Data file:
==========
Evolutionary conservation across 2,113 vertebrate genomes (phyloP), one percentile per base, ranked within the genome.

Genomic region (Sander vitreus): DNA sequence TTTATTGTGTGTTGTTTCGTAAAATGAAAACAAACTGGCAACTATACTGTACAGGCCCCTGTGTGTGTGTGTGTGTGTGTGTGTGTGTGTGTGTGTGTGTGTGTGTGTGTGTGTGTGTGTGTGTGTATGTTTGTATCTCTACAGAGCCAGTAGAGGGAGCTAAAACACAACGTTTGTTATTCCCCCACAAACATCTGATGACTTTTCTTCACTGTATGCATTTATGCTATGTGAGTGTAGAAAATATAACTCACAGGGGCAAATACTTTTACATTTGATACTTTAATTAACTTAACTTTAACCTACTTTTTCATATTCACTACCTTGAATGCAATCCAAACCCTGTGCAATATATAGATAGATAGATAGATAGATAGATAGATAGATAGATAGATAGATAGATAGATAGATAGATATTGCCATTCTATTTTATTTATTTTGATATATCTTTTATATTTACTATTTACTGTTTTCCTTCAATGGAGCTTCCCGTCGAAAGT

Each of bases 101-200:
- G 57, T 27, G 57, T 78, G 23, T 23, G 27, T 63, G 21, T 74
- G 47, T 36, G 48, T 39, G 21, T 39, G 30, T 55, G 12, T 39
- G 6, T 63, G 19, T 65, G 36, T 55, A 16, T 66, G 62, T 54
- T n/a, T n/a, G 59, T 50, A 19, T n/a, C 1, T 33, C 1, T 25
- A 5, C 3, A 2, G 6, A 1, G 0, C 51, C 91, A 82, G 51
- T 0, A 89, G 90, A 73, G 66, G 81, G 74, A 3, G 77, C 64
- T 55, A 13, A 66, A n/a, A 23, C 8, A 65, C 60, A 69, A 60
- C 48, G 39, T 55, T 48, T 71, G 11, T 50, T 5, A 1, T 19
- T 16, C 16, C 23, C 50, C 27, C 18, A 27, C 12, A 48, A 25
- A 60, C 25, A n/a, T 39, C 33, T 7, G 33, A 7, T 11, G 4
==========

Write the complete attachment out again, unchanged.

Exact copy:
Evolutionary conservation across 2,113 vertebrate genomes (phyloP), one percentile per base, ranked within the genome.

Genomic region (Sander vitreus): DNA sequence TTTATTGTGTGTTGTTTCGTAAAATGAAAACAAACTGGCAACTATACTGTACAGGCCCCTGTGTGTGTGTGTGTGTGTGTGTGTGTGTGTGTGTGTGTGTGTGTGTGTGTGTGTGTGTGTGTGTGTATGTTTGTATCTCTACAGAGCCAGTAGAGGGAGCTAAAACACAACGTTTGTTATTCCCCCACAAACATCTGATGACTTTTCTTCACTGTATGCATTTATGCTATGTGAGTGTAGAAAATATAACTCACAGGGGCAAATACTTTTACATTTGATACTTTAATTAACTTAACTTTAACCTACTTTTTCATATTCACTACCTTGAATGCAATCCAAACCCTGTGCAATATATAGATAGATAGATAGATAGATAGATAGATAGATAGATAGATAGATAGATAGATAGATAGATATTGCCATTCTATTTTATTTATTTTGATATATCTTTTATATTTACTATTTACTGTTTTCCTTCAATGGAGCTTCCCGTCGAAAGT

Each of bases 101-200:
- G 57, T 27, G 57, T 78, G 23, T 23, G 27, T 63, G 21, T 74
- G 47, T 36, G 48, T 39, G 21, T 39, G 30, T 55, G 12, T 39
- G 6, T 63, G 19, T 65, G 36, T 55, A 16, T 66, G 62, T 54
- T n/a, T n/a, G 59, T 50, A 19, T n/a, C 1, T 33, C 1, T 25
- A 5, C 3, A 2, G 6, A 1, G 0, C 51, C 91, A 82, G 51
- T 0, A 89, G 90, A 73, G 66, G 81, G 74, A 3, G 77, C 64
- T 55, A 13, A 66, A n/a, A 23, C 8, A 65, C 60, A 69, A 60
- C 48, G 39, T 55, T 48, T 71, G 11, T 50, T 5, A 1, T 19
- T 16, C 16, C 23, C 50, C 27, C 18, A 27, C 12, A 48, A 25
- A 60, C 25, A n/a, T 39, C 33, T 7, G 33, A 7, T 11, G 4